Tuesday, November 5, 2013

Silkwood (1983)

Karen Silkwood: You think I contaminated myself, you think I did that?
Mace Hurley: I think you'd do just about anything to shut down this plant.
This biopic is the fairly accurate story of Karen Silkwood, a metallurgy worker at a plutonium processing plant who was purposefully contaminated, psychologically tortured and possibly murdered to prevent her from exposing blatant worker safety violations at the plant.
"Silkwood" made its US-wide premiere on Wednesday, December 14, 1983 on just 257 screens.  Two days later it was met with quite a few competing films which included "Uncommon Valor", "Two of a Kind", a re-issue of "The Rescuers", "DC Cab", "Gorky Park", "To Be or Not To Be", and "The Man Who Loved Women".  However, the biopic would remain strong holding the #1 spot at the Box Office for 6 weeks and eventually earning over $35.6 million domestically.
Directed by Mike Nichols who previously directed such incredible films such as "Who's Afraid of Virginia Wolf?", "The Graduate", and "Carnal Knowledge", "Silkwood" was nominated for five Academy Awards: Best Film Editing, Best Original Screenplay, two Best Actress nods for both Meryl Streep and Cher, and Best Director (it was considered snubbed as the film was not nominated for Best Picture of the Year).  This film didn't win any of the Oscars it was nominated for.  At the Golden Globes it was nominated for Best Supporting Actor (Kurt Russell), Best Actress (Meryl Streep), Best Director, Best Film in the drama category, and Cher walked away with its only win as she won the Golden Globe for Best Supporting Actress.  Lastly, at the BAFTAs, both Streep and Cher were nominated, but neither won (these two were the only nominations "Silkwood" received at the BAFTAs).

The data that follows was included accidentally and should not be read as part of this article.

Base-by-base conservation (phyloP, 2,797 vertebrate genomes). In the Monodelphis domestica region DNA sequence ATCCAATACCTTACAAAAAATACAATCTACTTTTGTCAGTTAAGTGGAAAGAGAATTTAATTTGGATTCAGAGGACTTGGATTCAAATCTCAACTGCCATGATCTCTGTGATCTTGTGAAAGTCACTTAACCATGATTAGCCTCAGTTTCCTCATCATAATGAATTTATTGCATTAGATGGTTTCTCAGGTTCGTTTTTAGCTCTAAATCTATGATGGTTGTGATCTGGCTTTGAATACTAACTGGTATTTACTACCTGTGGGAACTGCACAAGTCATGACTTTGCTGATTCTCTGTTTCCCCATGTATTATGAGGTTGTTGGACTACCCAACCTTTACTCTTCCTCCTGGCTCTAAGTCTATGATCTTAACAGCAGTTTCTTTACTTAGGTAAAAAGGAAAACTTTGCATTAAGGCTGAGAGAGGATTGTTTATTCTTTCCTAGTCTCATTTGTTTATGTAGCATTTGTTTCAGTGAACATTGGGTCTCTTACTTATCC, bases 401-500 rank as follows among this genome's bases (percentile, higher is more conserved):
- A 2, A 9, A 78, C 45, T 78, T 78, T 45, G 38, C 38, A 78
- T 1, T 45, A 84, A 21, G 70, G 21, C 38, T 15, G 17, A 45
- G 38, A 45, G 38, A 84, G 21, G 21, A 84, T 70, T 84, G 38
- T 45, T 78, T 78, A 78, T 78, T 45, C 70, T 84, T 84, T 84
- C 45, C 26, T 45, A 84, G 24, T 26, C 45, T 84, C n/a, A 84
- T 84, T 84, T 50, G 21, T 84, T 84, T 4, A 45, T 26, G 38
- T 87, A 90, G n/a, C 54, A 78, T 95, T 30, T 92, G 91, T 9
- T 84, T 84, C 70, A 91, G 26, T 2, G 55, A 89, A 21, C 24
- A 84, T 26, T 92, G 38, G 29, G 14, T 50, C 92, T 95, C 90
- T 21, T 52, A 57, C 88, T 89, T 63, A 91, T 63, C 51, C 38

"Silkwood" starred Meryl Streep as Karen Silkwood, Kurt Russell as Drew, Cher as Dolly, and co-starred Craig T. Nelson as Winston, Fred Ward as Morgan, and Diana Scarwid as Angela.  There are many other familiar faces in this film, including a young David Strathairn (this was his fourth film).
Filmed at various locations throughout Texas and New Mexico, here's some more information regarding "Silkwood"...
1.  Executive Producers Larry Cano and Buzz Hirsch started working on the picture when they were graduate film students at UCLA.
2.  Reportedly, the production of this film set a legal precedent in the U.S. Supreme Court regarding the protection of confidential sources for film-makers under the First Amendment, as is the case for media reporters [See: Stephen F. Rohde, 5 Pepp. L. Rev. 351 (1977-1978), "Real to Reel: The Hirsch Case and First Amendment Protection for Film-makers' Confidential Sources of Information"].
3.  The movie is based on a true story. The picture was made and released about nine years after the events depicted in the film had taken place in 1974.
4.  Actress Jane Fonda, who had recently starred in the thematically related movie "The China Syndrome", once owned the film rights to this picture.
5.  Debut feature-film screenplay (but co-written) for writer-director Nora Ephron.
6.  Lily Tomlin auditioned for the role of Dolly.
7.  Actress Meryl Streep only had two-and-a-half weeks off between completing filming on "Sophie's Choice" and starting principal photography on this picture.
8.  The scene where Karen sets off the radiation alarms actually happened. Her level of contamination was forty times the safe limit.